Are US Children's Hospitals Equipped To Deal With The RSV Surge?

Across the country, pediatric hospital beds are at approximately 80% capacity, partly due to an increase in child cases of respiratory syncytial virus (RSV), reports CNN. As a common respiratory illness often affecting young children before the age of 2, RSV presents similarly to the cold or flu, according to the Mayo Clinic. Symptoms include sore throat, low-grade fever, congestion, dry cough, runny nose, headaches, and more. Although the virus is not uncommon, infants are amongst those at an increased risk for severe cases of infection.

In some states, hospitals are experiencing emergency room overwhelm, patient overflow, and longer wait times due to staffing shortages (via CNN). Dr. Rishi Lulla is the director of pediatric hematology/oncology at Hasbro Children's Hospital in Rhode Island — a state currently nearing 100% hospital bed capacity. Dr. Lulla tells CNN, "We're extremely overwhelmed. We're doing the best that we can to try to use the resources that we have, expand where we have capacity to expand and serve the most vulnerable kids." With the bulk of flu season still ahead of us, as well as pre-existing nurse shortages due to COVID, some health experts believe hospitals will continue to face these challenges for the foreseeable future.

How staffing shortages may affect patient care

Katie Boston-Leary, director of nursing programs at the American Nurses Association, described the staffing shortage to CNN as a "public health crisis," calling for government intervention. Demonstrating this need, some hospital facilities report setting up tents to create space for the influx of patients. Not only do these shortages pose problems in terms of nurse-to-patient ratios, but a lack of staff means those working are stretched thin, subsequently increasing the chances for error. "The higher the work volume, the higher the stress level, the more likely we're going to make a mistake," Dr. Marcus Schabacker, president and CEO of Emergency Care Research Institute, told CNN.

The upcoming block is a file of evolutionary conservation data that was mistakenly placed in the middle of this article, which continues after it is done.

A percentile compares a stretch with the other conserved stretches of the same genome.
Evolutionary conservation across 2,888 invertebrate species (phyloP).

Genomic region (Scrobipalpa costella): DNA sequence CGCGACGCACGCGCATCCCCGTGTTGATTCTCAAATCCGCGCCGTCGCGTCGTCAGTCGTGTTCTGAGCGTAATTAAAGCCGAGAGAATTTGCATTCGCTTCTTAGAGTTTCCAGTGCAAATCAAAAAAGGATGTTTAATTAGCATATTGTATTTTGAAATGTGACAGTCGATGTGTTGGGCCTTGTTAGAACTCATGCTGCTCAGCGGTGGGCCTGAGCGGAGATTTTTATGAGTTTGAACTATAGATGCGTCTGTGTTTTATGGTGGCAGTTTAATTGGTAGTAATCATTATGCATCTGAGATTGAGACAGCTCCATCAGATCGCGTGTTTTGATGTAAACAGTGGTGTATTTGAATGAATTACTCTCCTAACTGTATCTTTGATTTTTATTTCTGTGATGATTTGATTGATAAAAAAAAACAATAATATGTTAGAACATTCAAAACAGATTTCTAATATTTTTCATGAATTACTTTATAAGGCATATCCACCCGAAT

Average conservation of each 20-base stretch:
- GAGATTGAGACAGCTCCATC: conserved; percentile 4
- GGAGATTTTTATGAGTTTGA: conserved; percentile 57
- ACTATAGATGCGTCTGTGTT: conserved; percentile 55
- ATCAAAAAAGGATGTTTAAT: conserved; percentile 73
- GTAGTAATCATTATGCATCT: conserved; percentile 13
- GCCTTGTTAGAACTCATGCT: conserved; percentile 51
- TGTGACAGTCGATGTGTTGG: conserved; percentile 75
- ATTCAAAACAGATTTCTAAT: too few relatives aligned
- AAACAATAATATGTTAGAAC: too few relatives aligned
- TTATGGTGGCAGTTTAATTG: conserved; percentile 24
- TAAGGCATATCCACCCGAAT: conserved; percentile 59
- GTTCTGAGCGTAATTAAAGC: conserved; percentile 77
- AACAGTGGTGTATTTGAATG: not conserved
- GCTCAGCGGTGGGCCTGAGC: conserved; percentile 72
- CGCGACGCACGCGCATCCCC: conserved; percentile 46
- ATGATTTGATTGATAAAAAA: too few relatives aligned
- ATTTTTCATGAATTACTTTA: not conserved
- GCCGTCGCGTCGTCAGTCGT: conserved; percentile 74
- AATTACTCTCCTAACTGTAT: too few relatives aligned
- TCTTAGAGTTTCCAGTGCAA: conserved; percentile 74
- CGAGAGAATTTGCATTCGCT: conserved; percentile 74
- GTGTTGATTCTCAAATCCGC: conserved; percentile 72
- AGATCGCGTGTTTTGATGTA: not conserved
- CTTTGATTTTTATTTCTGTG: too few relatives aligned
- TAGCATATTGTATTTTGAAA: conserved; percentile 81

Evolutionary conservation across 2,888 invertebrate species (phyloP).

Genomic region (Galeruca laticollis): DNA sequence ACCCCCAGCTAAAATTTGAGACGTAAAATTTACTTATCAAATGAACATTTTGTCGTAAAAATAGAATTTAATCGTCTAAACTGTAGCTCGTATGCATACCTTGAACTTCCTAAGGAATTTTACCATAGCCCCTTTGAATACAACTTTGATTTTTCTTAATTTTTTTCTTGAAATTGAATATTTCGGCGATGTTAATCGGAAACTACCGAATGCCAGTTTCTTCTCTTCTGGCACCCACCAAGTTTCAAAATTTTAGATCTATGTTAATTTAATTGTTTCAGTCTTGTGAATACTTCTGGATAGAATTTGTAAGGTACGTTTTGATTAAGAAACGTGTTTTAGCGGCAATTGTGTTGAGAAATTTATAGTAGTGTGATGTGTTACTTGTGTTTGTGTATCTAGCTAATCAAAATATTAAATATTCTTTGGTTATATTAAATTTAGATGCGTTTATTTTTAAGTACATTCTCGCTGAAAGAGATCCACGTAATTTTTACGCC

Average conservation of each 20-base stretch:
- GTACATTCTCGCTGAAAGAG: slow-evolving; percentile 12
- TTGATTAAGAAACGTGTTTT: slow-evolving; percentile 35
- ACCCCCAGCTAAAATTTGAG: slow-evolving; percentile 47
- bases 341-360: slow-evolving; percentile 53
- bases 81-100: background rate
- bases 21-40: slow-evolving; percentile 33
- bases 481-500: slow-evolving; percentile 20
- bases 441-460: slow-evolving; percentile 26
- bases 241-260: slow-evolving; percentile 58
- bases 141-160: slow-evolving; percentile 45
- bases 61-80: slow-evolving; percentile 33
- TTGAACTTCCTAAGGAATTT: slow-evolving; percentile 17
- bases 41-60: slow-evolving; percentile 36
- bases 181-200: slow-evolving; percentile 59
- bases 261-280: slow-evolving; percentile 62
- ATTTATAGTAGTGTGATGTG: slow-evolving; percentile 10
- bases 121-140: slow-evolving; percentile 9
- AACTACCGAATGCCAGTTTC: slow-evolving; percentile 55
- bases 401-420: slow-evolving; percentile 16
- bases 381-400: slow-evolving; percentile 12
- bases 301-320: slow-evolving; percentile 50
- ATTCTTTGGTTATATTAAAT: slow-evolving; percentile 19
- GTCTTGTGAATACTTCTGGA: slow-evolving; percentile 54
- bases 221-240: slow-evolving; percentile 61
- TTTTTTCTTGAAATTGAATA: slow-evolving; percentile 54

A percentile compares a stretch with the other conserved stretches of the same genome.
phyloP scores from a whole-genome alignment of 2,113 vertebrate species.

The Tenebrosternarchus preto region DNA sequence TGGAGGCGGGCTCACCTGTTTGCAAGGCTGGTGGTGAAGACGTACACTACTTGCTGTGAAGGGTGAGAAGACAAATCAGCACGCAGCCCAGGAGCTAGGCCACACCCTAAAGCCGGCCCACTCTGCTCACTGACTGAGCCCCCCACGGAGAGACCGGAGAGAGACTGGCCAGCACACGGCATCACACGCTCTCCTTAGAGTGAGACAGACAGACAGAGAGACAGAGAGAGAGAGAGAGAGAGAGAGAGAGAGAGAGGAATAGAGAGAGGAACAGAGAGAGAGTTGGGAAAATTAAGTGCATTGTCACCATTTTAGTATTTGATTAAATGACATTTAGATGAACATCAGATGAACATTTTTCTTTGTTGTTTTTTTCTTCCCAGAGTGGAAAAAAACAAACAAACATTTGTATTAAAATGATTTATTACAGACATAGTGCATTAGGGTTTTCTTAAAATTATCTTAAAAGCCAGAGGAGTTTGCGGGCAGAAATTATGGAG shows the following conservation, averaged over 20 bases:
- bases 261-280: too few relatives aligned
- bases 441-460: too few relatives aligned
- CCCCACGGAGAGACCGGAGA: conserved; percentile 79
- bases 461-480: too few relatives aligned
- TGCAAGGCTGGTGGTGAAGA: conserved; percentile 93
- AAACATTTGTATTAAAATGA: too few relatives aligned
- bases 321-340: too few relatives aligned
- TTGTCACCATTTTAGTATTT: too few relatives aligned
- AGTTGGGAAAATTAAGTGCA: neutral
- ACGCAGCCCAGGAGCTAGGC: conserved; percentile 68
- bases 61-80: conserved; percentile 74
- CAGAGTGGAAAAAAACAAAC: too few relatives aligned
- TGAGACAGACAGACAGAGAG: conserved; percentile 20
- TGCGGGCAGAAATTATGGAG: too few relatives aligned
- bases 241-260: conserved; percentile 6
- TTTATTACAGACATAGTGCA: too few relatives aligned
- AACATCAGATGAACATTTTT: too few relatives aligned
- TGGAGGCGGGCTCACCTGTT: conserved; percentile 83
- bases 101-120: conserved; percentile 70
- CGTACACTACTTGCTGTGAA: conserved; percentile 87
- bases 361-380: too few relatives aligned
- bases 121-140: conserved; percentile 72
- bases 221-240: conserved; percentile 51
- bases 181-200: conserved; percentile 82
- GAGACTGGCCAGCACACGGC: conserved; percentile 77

To help ease the strain on hospital personnel, experts encourage the public to take preventative measures to help protect young children against RSV infection. "I would strongly encourage anyone with any respiratory symptoms like a runny nose, cough, or sore throat to avoid visiting or coming in close contact with young children, especially those under 6 months old," advises Dr. Nipunie Rajapakse, a pediatric infectious diseases physician at Mayo Clinic, Rochester, via TODAY. Dr. Rajapakse goes on to say that while RSV may feel like nothing more than a pesky cold to adults, it can be fatal for young babies.